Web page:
Good Morning from Allendale, Inc. with the early morning commentary for March 25, 2019.
Grain markets were mixed with corn futures pushing higher while soybean and wheat futures drifted lower. Corn futures rose as China booked its largest purchase of the grain in over 5 years while flooding in the Midwest increased concerns over spring planting. Soybeans futures fell for the first time in three sessions on worries over demand issues as Brazil farmers continue harvesting a bumper crop. Wheat futures pulled back on profit-taking and a firming dollar.
Last week, May soybean futures were down 5.5 cents, May corn futures up 5.25 cents while May wheat futures were up 5.75 cents, soyoil down 82 and soymeal up $4.01.
Special counsel Robert Mueller concluded President Trump and his campaign didn’t conspire or coordinate with Russia to interfere in the 2016 election, according to a letter Attorney General William Barr sent to Congress. The special counsel “did not establish that members of the Trump campaign conspired or coordinated with the Russian government in its election interference activities,” Mr. Barr told Congress, quoting the report.
China is not conceding to US demands to ease curbs on tech companies news sources reported this weekend. The next round of talks will start this Thursday (March 28) in China with Lighthizer and Mnuchin representing the US. (Reuters)
USDA announced China’s Cofco bought 300,000 metric tonnes of US corn. Follow up purchases will be unlikely as China has cheaper corn bids from other countries.
CFTC Commitments of Traders report (as of 3/19/19) showed funds new net position short 261,326 corn contracts, short 63,992 soybean contracts, short 73,506 wheat contracts, long 145,159 live cattle contracts and long 8,090 lean hog contracts.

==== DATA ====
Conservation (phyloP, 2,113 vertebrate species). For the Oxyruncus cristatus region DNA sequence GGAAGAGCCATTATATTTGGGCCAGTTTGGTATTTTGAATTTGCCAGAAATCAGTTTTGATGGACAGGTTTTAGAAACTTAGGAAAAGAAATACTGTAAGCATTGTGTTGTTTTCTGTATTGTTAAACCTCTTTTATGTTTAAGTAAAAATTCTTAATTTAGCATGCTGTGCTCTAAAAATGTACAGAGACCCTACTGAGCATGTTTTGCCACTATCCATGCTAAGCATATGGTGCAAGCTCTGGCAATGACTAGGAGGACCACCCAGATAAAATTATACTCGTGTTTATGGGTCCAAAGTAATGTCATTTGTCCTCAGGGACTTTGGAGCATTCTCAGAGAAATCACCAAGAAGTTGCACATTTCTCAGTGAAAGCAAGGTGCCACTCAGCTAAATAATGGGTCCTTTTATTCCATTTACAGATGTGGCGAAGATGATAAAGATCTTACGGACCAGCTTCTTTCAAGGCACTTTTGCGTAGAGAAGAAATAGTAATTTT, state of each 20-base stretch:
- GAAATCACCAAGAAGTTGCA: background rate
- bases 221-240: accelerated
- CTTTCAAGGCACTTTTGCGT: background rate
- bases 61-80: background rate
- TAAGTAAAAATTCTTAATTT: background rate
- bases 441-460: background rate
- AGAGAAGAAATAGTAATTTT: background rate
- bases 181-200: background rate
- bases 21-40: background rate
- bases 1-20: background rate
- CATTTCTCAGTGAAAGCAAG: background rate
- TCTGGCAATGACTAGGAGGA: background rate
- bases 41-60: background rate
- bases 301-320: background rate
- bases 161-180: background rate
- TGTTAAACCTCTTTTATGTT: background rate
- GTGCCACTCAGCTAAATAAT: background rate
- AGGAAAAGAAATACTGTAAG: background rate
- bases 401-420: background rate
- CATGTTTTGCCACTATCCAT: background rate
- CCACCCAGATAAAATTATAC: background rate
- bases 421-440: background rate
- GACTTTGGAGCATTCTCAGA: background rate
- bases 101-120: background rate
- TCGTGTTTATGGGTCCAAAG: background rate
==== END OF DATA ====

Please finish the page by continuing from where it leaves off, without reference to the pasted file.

Safras estimates Brazil soybean harvest at 68% complete (64% five – year average).
Massive flooding in the Midwest has knocked out roughly 13% of U.S. ethanol production capacity, as plants in Nebraska, Iowa and South Dakota have been forced to shut down or scale back production following the devastation.
The Cattle on Feed and Cold Storage reports (for February) was released and seen as moderately bearish as it showed U.S. cattle on feed at 100.7% over last year to 11.796 million head (expectations of a -0.3% decline). Cattle placed on feed at 102.2% over last year to 1.857 million head (expectations of a -4.0% decline). Cattle marketed for slaughter at 100.5% over last year to 1.683 million head (expectations of a 0.8% increase). Friday's USDA Cold Storage report was mixed as it showed U.S. beef in cold storage was at 479.282 million lbs. (down -6.1% last month, up 4.3% over last year). U.S. pork in cold storage was at 615.979 million lbs. (up 9.5% last month, 1.0% last year).
Dressed Beef Values were mixed with choice down 0.22 and select up 0.27. The CME feeder index is 141.02. Pork cut-out values were up 1.54.